Giving up the tenancy of the farm where he was born must have been a wrench. It was certainly newsworthy, and reports of the Fox family finally leaving Callow were published in regional newspapers as far away as Leeds. The reports made much of the family’s connection with Callow’s environs since Norman Conquest days, a claim that was part of the Fox family narrative, much repeated down the generations, but so far lacking verifiable substance. The report below also says that the reason for selling up was due to the high rent, which was very much a common complaint of Derbyshire farmers at this time. But I still wonder if this was the chief reason, or the one meant for public consumption.
Derbyshire Courier 25 March 1893
So back to facts.
On Saturday 29 October 1892 the Sheffield & Rotherham Independent newspaper listed items in the upcoming Callow Farm sale. It is a vivid snapshot of life on the farm, and the picture it gives is of a well-managed enterprise using up-to-date technology, not of a farm that is failing. Much of the equipment is stated to be new, and the livestock of good quality.
First there are the horses – a black mare in foal, and an ‘excellent worker’; a valuable six-year old brown horse with ‘splendid action’; a roan foal by Bedford. There are 23 cows including 5 strong bullocks, a cow in calf for 25th December, and 4 cows due to calf in April. Then there are ‘11 superior stock ewes, 6 fat sheep, one two-shear ram, 12 strong lambs’. Finally in the farmyard there are ‘two fine ducks and one fine drake’.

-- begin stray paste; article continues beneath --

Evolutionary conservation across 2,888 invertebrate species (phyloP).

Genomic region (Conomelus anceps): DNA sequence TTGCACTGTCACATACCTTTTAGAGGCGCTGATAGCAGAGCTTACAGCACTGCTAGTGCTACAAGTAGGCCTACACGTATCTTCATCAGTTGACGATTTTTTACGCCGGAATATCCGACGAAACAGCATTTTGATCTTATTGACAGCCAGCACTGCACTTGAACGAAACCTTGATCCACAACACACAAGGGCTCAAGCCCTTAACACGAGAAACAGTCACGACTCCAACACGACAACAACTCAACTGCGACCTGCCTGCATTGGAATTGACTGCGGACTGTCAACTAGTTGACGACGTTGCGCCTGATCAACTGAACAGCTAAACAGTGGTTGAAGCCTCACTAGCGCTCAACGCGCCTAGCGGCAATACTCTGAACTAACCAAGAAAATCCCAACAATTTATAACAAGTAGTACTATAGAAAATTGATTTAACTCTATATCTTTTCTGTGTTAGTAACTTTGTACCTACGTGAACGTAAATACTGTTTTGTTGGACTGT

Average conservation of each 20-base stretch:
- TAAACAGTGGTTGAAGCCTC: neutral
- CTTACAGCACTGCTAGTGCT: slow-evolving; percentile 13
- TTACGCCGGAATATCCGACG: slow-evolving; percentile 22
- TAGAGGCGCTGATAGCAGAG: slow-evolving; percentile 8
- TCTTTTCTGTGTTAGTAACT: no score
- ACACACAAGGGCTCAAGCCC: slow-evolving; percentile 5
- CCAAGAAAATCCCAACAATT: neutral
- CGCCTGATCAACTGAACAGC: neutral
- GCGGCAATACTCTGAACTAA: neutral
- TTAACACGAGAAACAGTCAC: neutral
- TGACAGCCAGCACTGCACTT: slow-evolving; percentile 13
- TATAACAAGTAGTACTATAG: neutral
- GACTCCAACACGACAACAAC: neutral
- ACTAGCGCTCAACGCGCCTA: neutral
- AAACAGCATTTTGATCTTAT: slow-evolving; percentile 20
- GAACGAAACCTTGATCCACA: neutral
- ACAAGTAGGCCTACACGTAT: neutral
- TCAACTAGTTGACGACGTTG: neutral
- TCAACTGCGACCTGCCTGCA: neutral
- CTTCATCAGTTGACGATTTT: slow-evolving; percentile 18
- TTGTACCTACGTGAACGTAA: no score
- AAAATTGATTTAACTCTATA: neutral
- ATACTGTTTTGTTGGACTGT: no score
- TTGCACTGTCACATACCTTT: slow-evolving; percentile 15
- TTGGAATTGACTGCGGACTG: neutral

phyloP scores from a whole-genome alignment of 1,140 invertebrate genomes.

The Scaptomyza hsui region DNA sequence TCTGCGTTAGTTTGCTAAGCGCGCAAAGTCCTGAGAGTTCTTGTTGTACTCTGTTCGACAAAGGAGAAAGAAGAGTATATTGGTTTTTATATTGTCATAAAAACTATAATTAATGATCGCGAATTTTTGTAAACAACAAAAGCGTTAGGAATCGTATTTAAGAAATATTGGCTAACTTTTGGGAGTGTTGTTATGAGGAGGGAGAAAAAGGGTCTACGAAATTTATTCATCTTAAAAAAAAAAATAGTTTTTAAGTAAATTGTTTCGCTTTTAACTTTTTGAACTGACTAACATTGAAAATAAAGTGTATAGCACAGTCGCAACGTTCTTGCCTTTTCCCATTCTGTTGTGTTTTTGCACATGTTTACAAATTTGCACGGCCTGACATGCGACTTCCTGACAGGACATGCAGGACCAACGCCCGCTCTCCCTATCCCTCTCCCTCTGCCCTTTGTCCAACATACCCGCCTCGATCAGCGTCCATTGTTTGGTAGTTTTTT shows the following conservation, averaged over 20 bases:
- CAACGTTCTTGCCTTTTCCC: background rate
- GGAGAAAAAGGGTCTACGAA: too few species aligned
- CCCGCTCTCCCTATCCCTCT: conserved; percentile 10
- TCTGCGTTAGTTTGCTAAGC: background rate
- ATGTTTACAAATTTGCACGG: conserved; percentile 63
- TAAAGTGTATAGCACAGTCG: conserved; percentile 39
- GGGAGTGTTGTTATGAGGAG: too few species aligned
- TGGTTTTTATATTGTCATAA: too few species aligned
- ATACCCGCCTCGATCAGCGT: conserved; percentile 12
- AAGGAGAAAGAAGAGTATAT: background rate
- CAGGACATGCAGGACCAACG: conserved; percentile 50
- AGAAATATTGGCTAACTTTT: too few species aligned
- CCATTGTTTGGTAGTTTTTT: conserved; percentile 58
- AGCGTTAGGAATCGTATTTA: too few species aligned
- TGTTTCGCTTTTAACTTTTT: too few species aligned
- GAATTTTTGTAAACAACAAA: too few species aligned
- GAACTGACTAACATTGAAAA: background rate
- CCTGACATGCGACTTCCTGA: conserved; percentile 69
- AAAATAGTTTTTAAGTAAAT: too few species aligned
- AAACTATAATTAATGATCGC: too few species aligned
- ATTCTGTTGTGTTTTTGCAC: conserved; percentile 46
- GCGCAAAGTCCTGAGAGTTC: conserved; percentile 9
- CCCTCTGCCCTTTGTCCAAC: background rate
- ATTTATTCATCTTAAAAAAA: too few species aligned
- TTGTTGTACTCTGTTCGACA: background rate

And now for the barn contents.
These included some pretty high-tech (not to say cutting edge) gear of the day, including a nearly new Samuelson 2-horse combined mower-reaper complete with spare shafts. This was the sort of pioneering equipment that was shown off at national trade exhibitions of the day, produced by the Britannia Works, Banbury.
There was also a plough, several sets of harrows, a stone roller, a horse turnip hoe, 2 horse carts, a winnowing machine, a joiner’s bench and tools.
Then there are clues as to what the farm was producing. There is a stone cheese press, rack and boards (nearly new), five stacks of white oats, three stacks of wheat, two brewing tubs, a quantity of eating turnips – all of which reflect the standard staple diet of Derbyshire farming folk. For the animals there was one stack of ‘prime new hay’ and two stacks of black oats – probably horse fare.
The whole lot up for auction at 12 noon on the 3rd November 1892.
And the reason for the sale – well my big guess is that it has much more to do with his eldest daughter, my Great Grandmother, Mary Ann Williamson Fox. According to my aunt she was engaged to the Squire of Abney (just over the hill from Callow), but at the age of 22 she ran off and married a young widower, a shuttle and flyer manufacturer from Farnworth, Bolton. And not very long after that, it was all downhill for the last generation of Callow Foxes. But that story will have to wait for another time.
copyright 2018 Tish Farrell